Objectives: This study sought to characterize the postoperative prostate-specific antigen (PSA) doubling time and time to biochemical recurrence in patients who have failed radical prostatectomy.
Methods: Of 539 consecutive patients who underwent radical prostatectomy between 1984 and 1992, postoperative PSA levels in 80 initially became undetectable (less than 0.07 ng/mL) before eventually increasing, as evidenced by rising PSA levels above the residual cancer detection limit of the Tosoh AIA-600 immunoassay run in the ultrasensitive mode (i.e., 0.07 ng/mL or higher). The PSA doubling time and time to biochemical recurrence were calculated for each of the 80 patients and were correlated with the histopathologic variables from the operative specimen.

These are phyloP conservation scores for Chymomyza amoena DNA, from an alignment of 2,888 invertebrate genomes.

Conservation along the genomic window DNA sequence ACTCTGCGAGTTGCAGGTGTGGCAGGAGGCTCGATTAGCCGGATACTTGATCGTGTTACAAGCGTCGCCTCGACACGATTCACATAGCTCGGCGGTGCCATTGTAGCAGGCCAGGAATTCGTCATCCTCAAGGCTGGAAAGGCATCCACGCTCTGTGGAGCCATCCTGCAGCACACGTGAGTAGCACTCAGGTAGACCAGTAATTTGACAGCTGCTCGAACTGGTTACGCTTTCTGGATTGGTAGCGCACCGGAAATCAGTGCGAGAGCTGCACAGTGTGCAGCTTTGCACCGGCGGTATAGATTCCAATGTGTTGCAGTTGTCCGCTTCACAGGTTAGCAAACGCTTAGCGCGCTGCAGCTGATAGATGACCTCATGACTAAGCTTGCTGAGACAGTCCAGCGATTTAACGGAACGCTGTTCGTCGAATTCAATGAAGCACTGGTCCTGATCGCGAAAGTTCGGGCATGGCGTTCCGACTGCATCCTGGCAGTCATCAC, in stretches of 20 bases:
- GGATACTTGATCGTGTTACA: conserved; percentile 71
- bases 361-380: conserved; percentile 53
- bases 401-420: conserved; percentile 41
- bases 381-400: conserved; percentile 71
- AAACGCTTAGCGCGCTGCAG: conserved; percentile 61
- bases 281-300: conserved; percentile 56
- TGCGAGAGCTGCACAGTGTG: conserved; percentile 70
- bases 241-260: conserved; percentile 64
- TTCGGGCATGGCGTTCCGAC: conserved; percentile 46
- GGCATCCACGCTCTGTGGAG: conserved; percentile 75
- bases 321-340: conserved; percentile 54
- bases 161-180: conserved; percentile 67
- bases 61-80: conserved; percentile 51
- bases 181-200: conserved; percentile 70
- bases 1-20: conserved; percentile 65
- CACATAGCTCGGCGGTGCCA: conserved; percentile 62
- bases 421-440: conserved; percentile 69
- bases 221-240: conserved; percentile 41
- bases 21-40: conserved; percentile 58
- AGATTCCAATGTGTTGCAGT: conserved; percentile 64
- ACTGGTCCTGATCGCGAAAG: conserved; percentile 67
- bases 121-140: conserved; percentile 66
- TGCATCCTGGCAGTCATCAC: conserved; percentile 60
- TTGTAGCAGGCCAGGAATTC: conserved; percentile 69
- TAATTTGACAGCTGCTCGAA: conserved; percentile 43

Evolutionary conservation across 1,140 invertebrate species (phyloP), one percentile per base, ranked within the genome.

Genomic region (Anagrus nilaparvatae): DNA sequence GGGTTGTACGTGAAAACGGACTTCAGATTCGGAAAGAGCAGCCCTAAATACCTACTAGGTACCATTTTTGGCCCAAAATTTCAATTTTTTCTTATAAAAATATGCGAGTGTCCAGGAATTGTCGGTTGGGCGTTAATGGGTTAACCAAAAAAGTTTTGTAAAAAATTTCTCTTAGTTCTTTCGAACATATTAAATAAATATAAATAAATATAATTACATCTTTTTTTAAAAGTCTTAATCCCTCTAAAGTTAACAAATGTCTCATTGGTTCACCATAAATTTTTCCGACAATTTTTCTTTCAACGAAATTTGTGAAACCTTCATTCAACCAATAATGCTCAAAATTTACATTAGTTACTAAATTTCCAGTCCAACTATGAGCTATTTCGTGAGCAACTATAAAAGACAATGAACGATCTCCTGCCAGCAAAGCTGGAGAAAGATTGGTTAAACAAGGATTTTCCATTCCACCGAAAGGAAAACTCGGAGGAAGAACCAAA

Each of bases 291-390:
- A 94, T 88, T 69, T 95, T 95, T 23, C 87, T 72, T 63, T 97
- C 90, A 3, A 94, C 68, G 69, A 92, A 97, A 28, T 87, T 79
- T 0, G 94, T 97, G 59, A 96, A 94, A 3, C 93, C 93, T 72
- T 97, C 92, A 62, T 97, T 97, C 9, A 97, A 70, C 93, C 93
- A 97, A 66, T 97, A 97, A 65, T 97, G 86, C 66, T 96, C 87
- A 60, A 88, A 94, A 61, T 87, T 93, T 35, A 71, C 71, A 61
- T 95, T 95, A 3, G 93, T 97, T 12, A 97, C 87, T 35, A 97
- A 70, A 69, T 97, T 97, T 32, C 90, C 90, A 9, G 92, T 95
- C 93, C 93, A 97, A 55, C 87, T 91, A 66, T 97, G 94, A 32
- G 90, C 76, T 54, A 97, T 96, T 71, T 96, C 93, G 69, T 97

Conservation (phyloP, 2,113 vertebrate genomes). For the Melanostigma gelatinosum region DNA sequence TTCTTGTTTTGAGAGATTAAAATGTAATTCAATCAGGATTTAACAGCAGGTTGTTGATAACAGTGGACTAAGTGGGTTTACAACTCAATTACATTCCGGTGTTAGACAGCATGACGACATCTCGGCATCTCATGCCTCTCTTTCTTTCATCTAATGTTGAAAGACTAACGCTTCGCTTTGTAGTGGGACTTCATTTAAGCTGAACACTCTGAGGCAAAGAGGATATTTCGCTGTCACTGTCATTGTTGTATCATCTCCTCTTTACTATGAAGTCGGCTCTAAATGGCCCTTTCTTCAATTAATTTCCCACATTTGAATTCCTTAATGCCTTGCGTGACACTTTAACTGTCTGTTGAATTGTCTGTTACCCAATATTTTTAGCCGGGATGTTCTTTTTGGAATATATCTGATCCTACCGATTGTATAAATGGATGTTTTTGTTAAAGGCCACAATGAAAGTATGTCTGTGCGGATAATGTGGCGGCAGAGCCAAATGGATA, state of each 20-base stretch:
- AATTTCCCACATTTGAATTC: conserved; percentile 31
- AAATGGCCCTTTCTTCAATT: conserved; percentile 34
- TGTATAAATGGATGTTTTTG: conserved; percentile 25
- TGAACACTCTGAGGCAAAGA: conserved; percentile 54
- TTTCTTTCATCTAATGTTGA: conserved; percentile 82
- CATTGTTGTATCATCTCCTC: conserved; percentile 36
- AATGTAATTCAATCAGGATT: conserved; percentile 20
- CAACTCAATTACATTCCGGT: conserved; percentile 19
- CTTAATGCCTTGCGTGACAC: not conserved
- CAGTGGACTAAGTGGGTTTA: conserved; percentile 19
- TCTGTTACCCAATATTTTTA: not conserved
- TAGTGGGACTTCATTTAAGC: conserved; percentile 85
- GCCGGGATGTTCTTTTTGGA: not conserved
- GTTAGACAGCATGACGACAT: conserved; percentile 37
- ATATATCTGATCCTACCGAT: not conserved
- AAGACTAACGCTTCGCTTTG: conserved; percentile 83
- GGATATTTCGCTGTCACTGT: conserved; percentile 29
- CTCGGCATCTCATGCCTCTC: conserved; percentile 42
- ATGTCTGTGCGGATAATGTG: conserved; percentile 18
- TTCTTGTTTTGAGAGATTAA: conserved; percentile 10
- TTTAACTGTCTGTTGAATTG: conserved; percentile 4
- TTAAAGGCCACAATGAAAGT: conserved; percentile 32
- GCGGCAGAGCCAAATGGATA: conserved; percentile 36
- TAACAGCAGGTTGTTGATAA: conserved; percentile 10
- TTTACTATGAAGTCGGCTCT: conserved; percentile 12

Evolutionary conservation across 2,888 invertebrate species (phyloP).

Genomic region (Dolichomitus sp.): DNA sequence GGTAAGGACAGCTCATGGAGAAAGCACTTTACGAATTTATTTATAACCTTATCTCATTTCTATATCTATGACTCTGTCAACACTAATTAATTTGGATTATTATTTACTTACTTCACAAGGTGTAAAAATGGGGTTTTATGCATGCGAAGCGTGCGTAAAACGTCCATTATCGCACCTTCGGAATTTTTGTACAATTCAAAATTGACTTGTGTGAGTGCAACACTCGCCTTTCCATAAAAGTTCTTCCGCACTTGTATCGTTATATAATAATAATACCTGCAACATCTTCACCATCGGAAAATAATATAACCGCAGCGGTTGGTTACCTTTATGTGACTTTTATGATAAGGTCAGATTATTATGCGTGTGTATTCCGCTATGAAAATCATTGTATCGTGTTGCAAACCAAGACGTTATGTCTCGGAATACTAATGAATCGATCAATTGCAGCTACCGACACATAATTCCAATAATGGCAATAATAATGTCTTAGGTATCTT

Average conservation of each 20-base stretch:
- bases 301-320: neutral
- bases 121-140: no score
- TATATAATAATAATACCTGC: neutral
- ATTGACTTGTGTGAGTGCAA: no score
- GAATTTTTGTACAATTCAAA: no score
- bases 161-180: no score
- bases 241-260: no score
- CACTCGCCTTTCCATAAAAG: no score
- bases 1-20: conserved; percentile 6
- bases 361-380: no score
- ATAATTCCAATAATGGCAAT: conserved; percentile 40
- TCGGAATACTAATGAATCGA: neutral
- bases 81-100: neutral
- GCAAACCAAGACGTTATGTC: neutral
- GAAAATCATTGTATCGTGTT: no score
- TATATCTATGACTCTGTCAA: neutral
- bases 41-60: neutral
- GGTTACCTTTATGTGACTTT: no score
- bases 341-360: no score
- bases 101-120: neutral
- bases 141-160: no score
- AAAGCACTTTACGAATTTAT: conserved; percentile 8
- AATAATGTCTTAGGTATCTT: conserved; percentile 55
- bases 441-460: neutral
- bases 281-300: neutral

Results: Postoperative PSA doubling times were predicted by the extent of capsular penetration, percent Gleason grade 4 or 5, lymph node involvement, and tumor volume on univariate analysis and by capsular penetration, percent Gleason grade 4 or 5, lymph node involvement, and patient age on multivariate analysis. Times to recurrence were predicted by the presence of positive margins and percent Gleason grade 4 or 5 in both univariate and multivariate regression models. The PSA doubling time did not correlate with recurrence time. The median PSA doubling time for all patients was 284 days, and the median time to recurrence was 648 days.
Conclusions: These results demonstrate that PSA doubling time and recurrence time are indicative of different biologic characteristics of recurrent prostate cancer: Doubling time appears to represent the aggressiveness of the original prostate cancer, whereas time to recurrence reflects the extent of residual postoperative disease. This information should aid in the selection of men who need greater vigilance during postoperative surveillance.